Abu Garcia Soft-Bait And Lure Combo Review

Abu Garcia Soft-Bait And Lure Combo Review

Probably close to a decade ago I had the pleasure of testing a range of the then new Abu Garcia Veritas rods, picking the seven-foot one piece 4-8kg rated soft-bait rod as my favourite.

It was a stick I fell in love with, so I bought it and still have it on-board today.

What I liked about it then was its ‘crisp’ action with a nice fold-away tip section linked to plenty of grunt further down the blank. I do quite a bit of my soft-baiting in deeper water (30-60 metres mostly) so I appreciated the lift this blank offered.

At seven foot it is at the shorter end of modern soft-bait sticks but is easy to handle and use. Its nickname is the ‘newbie’ rod. When we have had ‘fresh’ anglers out and have introduced them to the delights of soft-baiting, this is the rod we have given them, coupled with the latest Penn Spinfisher 3000 reel.

Fast forward to this autumn and a couple of the latest Graphite Abu Garcia Veritas rods arrived at my desk for field testing. The first was a two-piece version of my original Veritas – model number VRT3.7502M; the second a 6’3” slow-pitch rod rated PE 2-4 and for jig weights up to 150g.

They were matched with an Abu Garcia Roxani 2500MSH spin reel and an Oceanfield BG baitcasting reel respectively. These combos have had a genuine work-out over several months, catching snapper to just on 20lbs and kingfish to 12kg, and I have been impressed with the way they have stood up to the punishment. They have probably had what would be a year’s worth of fishing time for most recreational anglers crammed into two months, having been used by multiple anglers in locations as far apart as the Hauraki Gulf, Mokohinau islands and North Cape. 

The Abu Garcia Roxani/Veritas soft-bait combo loaded up with a decent Mokohinaus snapper.The Abu Garcia Roxani/Veritas soft-bait combo loaded up with a decent Mokohinaus snapper.

Everyone who has fished either or both have commented favourably on two things – the rods’ actions and lifting qualities; and secondly, the smoothness of the reel drags and their ability to handle good fish.

I have, constructively, tried to find fault with the gear and the only thing I can come up with is the soft-bait stick’s inability to cast longer distances.

For fishing the shallows and the wash, I am currently using an eight-foot rod to get the more lightly weighted soft-baits to where I want them. I can’t get quite the distance with the Veritas, but in all other departments it is fine and the two-piece configuration makes transporting it easy.

Phil Stevenson deals to a Far North snapper using the Abu Garcia Oceanfield BG/Veritas jig rod combos.Phil Stevenson deals to a Far North snapper using the Abu Garcia Oceanfield BG/Veritas jig rod combos.

The graphite rod blanks are manufactured using a ’30-tonne sub-armour layer’ nanotechnology process that increases their strength. Both are fitted with Fuji guides, the soft-bait rod featuring Fuji KRs with alconite inserts. The guides are showing no sign of rusting and given that they have had to endure multiple day trips without a freshwater rinse, that is a good thing.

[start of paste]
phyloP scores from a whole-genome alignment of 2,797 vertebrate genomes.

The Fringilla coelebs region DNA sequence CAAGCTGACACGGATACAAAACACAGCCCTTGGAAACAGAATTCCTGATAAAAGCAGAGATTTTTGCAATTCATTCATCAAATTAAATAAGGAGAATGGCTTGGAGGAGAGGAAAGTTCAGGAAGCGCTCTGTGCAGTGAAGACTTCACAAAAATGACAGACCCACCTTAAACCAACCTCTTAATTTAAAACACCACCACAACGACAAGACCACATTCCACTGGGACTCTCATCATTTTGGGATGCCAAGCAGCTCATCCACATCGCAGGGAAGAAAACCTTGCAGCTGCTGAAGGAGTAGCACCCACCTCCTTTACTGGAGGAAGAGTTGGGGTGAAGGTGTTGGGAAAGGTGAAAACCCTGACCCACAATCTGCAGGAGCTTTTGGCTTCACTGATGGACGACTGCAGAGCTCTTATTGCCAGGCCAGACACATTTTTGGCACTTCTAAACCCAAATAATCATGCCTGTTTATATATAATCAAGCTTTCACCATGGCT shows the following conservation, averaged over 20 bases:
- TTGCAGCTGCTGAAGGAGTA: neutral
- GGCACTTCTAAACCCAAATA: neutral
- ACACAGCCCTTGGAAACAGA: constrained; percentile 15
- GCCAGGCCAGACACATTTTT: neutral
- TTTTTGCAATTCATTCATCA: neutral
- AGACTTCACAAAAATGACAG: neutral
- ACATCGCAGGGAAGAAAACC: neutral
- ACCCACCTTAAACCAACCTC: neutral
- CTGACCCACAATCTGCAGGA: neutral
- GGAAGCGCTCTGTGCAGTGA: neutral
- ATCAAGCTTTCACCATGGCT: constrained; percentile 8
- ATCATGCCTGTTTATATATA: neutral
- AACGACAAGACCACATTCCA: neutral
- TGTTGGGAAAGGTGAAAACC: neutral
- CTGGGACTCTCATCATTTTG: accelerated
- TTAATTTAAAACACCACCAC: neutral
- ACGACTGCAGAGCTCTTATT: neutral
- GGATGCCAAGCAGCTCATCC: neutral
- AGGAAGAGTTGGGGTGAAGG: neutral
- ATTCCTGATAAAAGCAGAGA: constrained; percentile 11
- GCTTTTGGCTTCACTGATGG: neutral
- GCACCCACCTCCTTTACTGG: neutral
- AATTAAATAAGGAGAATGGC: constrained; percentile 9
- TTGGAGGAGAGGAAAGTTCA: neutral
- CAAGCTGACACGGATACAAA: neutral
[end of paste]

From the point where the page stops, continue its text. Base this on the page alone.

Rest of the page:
The rods are comfortable to use thanks to the EVA grips. The soft-bait stick has an exposed blank through the butt section to reduce weight and improve sensitivity. The jig rod has a trigger grip for added control when under load and for working the lure.

The reel sits nice and flush on the jig rod and both combos feel well balanced in the hand.

The reels

One of the most important aspects of any reel, apart from a good drag, is the handle. Both the Roxani and the Oceanfield feature well-designed reel handles. Both are large and bulbous EVA, offering an excellent and comfortable grip, perfect for extended fishing and fish-fighting sessions. This is a big plus in my book – too many reels are let down by a too-small handle.

After two months of steady use, the drags are still performing well. The system used is a two-way carbon matrix combo.

The Oceanfield claims a 10kg top mark for its drag, while the Roxani puts out a respectable 5.2kg – fit for purpose. Both reels have a firm anti-reverse which engages the gears crisply, enabling firm hook-ups, especially on the drop.

Magnetic casting control is adjusted on the Oceanfield via a dial on the side plate and a conventional overall spool control via a thumb screw on the handle.

The Abu Garcia Oceanfield BG baitcaster.The Abu Garcia Oceanfield BG baitcaster.

Both reels have ‘clicker’ spool adjustments, allowing the angler to increase or decrease drag pressure in small increments. The drag cam on the Oceanfield is steady, ensuring changes made in the heat of the battle by the angler are not too severe, reducing the risk of a bust-off.

The Roxani is a smooth, quiet reel thanks to its ‘silent oscillation’ mechanism. There is not a great deal of torque feedback on the Roxani, helped further by the full metal body construction.

The Abu Garcia Roxani 2500MSH has given good service over an extended period.The Abu Garcia Roxani 2500MSH has given good service over an extended period.

Overall, I continue to be impressed with the Veritas rods. They are well-matched with the reels they were presented with – the Abu Garcia Roxani 2500MSH and the Oceanfield BG. Both combos are well-priced and genuinely represent value for money. If I were gearing up for the up-coming snapper schoolie season, I would be looking seriously at these two options.

   This article is reproduced with permission of   
New Zealand Fishing News

August 2019 - Grant Dixon
Re-publishing elsewhere is prohibited

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